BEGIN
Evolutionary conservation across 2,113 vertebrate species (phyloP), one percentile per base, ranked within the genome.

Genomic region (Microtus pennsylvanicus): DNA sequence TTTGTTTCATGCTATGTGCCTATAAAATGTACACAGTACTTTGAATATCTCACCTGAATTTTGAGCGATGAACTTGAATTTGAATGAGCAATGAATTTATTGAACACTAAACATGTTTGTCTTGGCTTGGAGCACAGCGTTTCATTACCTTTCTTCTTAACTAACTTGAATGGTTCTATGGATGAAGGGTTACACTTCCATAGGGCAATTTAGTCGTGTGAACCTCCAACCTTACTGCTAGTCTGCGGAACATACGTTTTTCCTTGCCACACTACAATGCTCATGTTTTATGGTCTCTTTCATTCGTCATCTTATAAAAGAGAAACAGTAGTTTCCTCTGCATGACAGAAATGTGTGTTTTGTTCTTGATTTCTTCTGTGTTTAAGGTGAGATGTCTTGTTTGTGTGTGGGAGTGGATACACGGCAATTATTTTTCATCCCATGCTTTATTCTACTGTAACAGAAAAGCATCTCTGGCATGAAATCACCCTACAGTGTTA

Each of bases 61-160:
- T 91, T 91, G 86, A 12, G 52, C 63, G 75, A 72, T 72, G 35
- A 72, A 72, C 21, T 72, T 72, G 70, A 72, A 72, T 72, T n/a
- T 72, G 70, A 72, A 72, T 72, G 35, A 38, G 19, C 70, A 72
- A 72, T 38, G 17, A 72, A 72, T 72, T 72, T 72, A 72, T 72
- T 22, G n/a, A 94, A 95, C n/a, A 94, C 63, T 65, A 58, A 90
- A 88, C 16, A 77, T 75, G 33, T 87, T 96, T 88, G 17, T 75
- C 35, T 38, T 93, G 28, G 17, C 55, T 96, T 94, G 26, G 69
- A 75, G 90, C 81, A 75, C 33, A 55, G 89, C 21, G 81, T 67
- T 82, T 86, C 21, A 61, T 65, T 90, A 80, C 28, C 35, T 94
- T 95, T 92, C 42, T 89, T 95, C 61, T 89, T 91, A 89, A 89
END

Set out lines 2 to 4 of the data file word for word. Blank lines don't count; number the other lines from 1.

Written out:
Genomic region (Microtus pennsylvanicus): DNA sequence TTTGTTTCATGCTATGTGCCTATAAAATGTACACAGTACTTTGAATATCTCACCTGAATTTTGAGCGATGAACTTGAATTTGAATGAGCAATGAATTTATTGAACACTAAACATGTTTGTCTTGGCTTGGAGCACAGCGTTTCATTACCTTTCTTCTTAACTAACTTGAATGGTTCTATGGATGAAGGGTTACACTTCCATAGGGCAATTTAGTCGTGTGAACCTCCAACCTTACTGCTAGTCTGCGGAACATACGTTTTTCCTTGCCACACTACAATGCTCATGTTTTATGGTCTCTTTCATTCGTCATCTTATAAAAGAGAAACAGTAGTTTCCTCTGCATGACAGAAATGTGTGTTTTGTTCTTGATTTCTTCTGTGTTTAAGGTGAGATGTCTTGTTTGTGTGTGGGAGTGGATACACGGCAATTATTTTTCATCCCATGCTTTATTCTACTGTAACAGAAAAGCATCTCTGGCATGAAATCACCCTACAGTGTTA

Each of bases 61-160:
- T 91, T 91, G 86, A 12, G 52, C 63, G 75, A 72, T 72, G 35